Olympians hitch a ride on cargo planes as closed borders and canceled flights snarl travel to Tokyo
Ensuring 11,000 athletes from more than 200 countries descend on one chosen city over the course of 16 days is a logistical challenge at the best of times. Now consider doing it at the tail end of a global pandemic that’s upended airlines’ flight schedules, closed international borders and made any movement without jabs and multiple COVID tests impossible.
For hundreds of Olympic organizing officials eyeing the start of the Tokyo Games in just 18 days it’s a major headache. Forget about medal tallies and post-race parties (to the limited extent they’re permitted at all), just getting to Japan on time is half the battle.
The team from Fiji, a tiny South Pacific island nation best known for its pristine beaches and tropical seas, isn’t flying coach so much as cargo—the Rugby Sevens mens and womens, plus a handful of other athletes including some swimmers and sailors, are flying from Nadi to Narita on a service that generally transports chilled seafood like tuna and mahi mahi, and express mail.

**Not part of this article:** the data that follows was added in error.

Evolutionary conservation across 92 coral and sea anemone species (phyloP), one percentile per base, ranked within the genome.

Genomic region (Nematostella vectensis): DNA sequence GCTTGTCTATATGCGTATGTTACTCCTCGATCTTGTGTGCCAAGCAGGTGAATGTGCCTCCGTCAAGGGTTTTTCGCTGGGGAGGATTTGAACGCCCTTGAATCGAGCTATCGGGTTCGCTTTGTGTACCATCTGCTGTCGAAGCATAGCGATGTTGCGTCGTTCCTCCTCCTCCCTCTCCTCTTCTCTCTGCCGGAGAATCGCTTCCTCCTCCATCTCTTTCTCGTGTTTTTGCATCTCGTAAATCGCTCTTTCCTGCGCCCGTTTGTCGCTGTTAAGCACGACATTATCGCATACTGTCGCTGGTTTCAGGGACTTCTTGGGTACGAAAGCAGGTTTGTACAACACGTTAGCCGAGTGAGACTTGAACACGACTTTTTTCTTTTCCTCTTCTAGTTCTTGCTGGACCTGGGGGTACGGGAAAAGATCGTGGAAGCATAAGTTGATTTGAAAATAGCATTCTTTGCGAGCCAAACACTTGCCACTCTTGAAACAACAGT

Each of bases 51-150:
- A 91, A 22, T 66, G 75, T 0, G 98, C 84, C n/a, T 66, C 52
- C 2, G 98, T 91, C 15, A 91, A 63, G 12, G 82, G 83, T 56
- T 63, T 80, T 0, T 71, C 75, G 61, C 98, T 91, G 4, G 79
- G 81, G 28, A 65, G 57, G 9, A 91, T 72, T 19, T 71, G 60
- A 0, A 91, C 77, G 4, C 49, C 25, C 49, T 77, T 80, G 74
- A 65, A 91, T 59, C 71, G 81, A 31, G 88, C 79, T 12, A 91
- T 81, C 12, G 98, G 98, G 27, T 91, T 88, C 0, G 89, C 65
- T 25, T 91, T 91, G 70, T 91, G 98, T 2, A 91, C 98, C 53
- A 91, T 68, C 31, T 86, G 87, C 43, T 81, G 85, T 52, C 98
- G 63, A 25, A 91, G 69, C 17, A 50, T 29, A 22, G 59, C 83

“Travel is definitely a major challenge,” said Lorraine Mar, head of the Fiji Association of Sports and National Olympic Committee. “Fiji Airways isn’t doing any commercial flights at the current time so we’re going up on a cargo run.”
Mar said Fiji was trying to coordinate with other South Pacific nations to “do a milk run around the other islands to to collect everyone, but it wasn’t commercially viable.”
Papua New Guinea’s team plans to fly to Brisbane and then onto Tokyo while Samoa’s squad will likely go first to Auckland and then fly Air New Zealand, she said.
Other teams are finding they have to travel thousands of miles in the wrong direction before making their way to Japan.
Under normal circumstances, the Sri Lankan team would have taken a flight to Singapore and from there onto Tokyo. But with COVID cases still averaging almost 2,000 a day, Sri Lanka, an island to the south of India, is on many countries’ banned lists. Singapore doesn’t allow anyone with a recent travel history to even transit through the city-state.